Was there a physical quality you wanted to tap into and bring out with the way Halle Berry’s character fights to either differentiate her character’s plight, or draw similarities to John’s?
Yeah. Not to use a pun, but she’s cat-like. She’s got a swagger to her that, for a woman, exudes confidence and security. Even in my first meeting with her she never broke eye contact. When she talks to you, she’s talking to you. She holds your gaze and has charisma. If she can get that from me by just talking in a room, I had no doubt she’d bring that to the table with the type of choreography that we like to do. Power, security and confidence is all part of it, yes, but to have that frailty and fracture that she brought to the character and her daughter and the avatars of the dogs for the daughter was, how can you go wrong?
Was working with dogs in a fight capacity something new for you?
Oh, I think it was new for everybody. We had never done that before. It took almost a year of prep. By the time we got the dogs, trained them to do what we needed them to do, acclimated the crew and Halle to be a trainer with them… When you see her giving them a command on screen, she’s literally giving them the command. That’s pretty unique. It took a lot of time. I love dogs and to get them to go like that and get them to do something fresh and new involving the cast was one of the high points of the shoot.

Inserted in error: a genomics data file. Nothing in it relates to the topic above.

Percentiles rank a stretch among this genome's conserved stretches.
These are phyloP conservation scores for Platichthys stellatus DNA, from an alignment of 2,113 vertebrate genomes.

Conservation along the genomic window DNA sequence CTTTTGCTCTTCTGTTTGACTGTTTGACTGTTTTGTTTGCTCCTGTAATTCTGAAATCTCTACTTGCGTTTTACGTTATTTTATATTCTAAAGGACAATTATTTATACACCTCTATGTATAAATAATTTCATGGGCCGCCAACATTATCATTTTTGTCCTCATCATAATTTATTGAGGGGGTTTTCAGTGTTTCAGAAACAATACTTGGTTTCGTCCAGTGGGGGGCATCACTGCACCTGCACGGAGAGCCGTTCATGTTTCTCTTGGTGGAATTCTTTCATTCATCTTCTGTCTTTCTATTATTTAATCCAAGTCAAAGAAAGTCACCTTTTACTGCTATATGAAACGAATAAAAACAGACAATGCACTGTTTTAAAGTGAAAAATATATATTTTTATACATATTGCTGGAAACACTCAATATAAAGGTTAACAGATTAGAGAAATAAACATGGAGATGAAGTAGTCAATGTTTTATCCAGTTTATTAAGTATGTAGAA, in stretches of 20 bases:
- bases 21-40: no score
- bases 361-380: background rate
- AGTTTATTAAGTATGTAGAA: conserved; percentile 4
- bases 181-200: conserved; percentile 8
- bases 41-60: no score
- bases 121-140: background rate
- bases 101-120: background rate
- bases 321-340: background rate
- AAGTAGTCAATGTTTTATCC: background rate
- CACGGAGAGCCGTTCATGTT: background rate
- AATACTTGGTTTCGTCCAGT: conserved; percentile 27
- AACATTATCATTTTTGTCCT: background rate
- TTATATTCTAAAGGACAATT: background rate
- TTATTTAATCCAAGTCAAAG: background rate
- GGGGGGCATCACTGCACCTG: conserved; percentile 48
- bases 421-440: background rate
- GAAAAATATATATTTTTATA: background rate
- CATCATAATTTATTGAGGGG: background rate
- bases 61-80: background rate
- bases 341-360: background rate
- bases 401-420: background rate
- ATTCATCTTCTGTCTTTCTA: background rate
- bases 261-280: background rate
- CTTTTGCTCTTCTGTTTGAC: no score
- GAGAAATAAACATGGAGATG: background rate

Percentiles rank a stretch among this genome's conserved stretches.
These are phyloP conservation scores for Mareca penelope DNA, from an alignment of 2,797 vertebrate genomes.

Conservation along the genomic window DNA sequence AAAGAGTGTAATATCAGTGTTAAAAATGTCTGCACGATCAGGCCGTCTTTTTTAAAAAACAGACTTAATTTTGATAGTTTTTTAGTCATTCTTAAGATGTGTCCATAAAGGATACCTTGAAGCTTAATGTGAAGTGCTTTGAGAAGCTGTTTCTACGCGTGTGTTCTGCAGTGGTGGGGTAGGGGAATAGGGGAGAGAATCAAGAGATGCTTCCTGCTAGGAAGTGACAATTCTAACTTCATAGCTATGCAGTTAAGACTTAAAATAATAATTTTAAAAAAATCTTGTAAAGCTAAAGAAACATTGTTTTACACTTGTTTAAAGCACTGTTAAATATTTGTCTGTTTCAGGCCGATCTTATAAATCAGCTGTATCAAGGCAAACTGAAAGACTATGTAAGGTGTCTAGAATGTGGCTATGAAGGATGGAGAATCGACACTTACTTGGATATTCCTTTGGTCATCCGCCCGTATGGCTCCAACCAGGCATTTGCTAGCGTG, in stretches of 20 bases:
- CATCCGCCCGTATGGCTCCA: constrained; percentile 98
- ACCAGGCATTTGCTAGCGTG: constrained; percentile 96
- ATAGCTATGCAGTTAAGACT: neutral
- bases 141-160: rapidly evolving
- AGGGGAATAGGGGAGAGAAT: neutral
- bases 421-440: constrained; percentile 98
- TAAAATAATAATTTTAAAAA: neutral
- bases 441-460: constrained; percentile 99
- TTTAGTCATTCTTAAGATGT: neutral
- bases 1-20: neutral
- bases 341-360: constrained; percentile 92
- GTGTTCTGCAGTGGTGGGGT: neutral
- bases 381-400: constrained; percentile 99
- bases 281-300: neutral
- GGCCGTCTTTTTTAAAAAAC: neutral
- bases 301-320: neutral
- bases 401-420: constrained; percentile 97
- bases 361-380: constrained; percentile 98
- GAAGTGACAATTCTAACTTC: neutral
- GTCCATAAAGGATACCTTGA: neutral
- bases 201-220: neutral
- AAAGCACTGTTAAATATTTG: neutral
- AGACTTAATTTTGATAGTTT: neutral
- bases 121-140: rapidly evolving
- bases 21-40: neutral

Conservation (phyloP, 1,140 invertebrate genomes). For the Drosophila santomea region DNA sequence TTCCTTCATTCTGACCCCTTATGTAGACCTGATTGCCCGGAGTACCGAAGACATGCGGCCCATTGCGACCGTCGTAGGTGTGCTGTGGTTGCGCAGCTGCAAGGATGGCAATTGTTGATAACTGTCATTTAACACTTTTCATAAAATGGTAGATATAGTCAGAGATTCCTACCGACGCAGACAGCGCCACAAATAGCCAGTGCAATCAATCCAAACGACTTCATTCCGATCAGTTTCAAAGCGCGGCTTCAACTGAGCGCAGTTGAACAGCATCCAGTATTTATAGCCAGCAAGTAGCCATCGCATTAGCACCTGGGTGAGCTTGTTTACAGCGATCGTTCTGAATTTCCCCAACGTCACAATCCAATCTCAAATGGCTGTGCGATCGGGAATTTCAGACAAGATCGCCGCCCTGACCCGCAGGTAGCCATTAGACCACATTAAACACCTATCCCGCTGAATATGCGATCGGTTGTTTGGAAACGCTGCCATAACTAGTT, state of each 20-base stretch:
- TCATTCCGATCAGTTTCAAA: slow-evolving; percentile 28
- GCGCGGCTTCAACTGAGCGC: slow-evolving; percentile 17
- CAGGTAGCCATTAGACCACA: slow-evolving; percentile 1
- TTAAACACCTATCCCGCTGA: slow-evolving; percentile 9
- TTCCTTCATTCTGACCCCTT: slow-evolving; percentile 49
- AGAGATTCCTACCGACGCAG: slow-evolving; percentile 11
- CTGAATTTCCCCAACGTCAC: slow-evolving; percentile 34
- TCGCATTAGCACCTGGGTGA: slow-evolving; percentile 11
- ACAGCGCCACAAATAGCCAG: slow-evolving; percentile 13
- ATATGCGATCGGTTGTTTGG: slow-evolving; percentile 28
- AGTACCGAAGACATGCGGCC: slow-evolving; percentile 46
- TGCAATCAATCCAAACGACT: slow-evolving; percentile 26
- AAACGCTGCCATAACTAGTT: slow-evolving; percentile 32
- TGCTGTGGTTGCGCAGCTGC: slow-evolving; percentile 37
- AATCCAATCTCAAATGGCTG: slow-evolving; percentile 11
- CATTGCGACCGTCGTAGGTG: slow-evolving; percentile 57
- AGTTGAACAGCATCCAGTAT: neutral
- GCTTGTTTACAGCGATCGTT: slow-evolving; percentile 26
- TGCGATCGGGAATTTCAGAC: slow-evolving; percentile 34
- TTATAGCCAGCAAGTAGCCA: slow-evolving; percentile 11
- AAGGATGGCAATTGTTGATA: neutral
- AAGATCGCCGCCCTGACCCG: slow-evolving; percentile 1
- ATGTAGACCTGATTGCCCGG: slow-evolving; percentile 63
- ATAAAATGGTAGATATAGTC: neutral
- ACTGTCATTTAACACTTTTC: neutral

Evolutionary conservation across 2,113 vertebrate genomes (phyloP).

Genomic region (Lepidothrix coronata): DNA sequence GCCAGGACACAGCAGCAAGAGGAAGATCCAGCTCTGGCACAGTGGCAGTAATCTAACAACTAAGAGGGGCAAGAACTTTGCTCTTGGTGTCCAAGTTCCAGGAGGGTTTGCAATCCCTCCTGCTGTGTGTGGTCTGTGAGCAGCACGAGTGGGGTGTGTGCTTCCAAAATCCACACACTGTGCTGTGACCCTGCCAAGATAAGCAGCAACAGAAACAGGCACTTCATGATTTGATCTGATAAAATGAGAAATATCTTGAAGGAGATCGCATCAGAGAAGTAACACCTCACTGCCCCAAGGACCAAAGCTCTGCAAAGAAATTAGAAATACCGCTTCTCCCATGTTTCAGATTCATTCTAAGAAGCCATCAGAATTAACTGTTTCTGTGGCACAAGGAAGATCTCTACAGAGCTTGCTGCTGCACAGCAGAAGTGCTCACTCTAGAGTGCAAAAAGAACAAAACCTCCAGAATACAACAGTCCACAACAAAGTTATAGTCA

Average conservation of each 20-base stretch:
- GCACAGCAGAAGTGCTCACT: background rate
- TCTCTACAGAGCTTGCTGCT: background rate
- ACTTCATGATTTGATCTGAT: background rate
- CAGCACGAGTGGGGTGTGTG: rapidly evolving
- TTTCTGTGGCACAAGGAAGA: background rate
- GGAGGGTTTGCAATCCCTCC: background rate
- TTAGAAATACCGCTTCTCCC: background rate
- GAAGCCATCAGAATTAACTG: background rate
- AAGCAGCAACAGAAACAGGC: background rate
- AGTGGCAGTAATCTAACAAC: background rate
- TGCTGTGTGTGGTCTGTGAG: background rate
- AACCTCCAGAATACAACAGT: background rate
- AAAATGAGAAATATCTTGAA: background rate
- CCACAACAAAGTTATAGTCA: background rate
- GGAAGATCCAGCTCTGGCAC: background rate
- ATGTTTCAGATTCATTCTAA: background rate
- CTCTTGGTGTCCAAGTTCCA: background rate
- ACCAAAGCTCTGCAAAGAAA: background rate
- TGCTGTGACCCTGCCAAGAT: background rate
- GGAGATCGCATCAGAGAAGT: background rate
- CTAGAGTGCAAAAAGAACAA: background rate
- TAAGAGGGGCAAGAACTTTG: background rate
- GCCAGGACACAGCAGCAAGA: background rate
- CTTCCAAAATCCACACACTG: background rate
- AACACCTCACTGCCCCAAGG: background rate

I know silent films have influenced these films. Technology has probably rapidly advanced since then, but do you also try to employ in camera tricks filmmakers like Chaplin had done?
Uh-huh. I think any technique is good. Again, we get associated with practical effects and that we don’t use CG. I’m not against any of that. One little rule is that I try to do things like a live show. I love theater, dance and musicals. So when you sit in the center seat of the theater and you’re gonna see a show, you never once think about the lead ballerina having a stunt double, or if there are wires, or digital dancers, do you? That’s the kind of experience I try to bring cinematically.
I try to cut as little as possible. I try to keep the camera moving in shots. I want you to see Keanu Reeves and Halle Berry doing things that you think are behooven of the characters. If you believe Keanu can do it, you believe John Wick can do it. I’m just trying to bring a level of immersion and that’s a good way to do it. I don’t think there’s a separation between action and story. Now if I can do that with CG, or do it with wires, or in camera tricks, great! It just sometimes works out better to have the cast do it.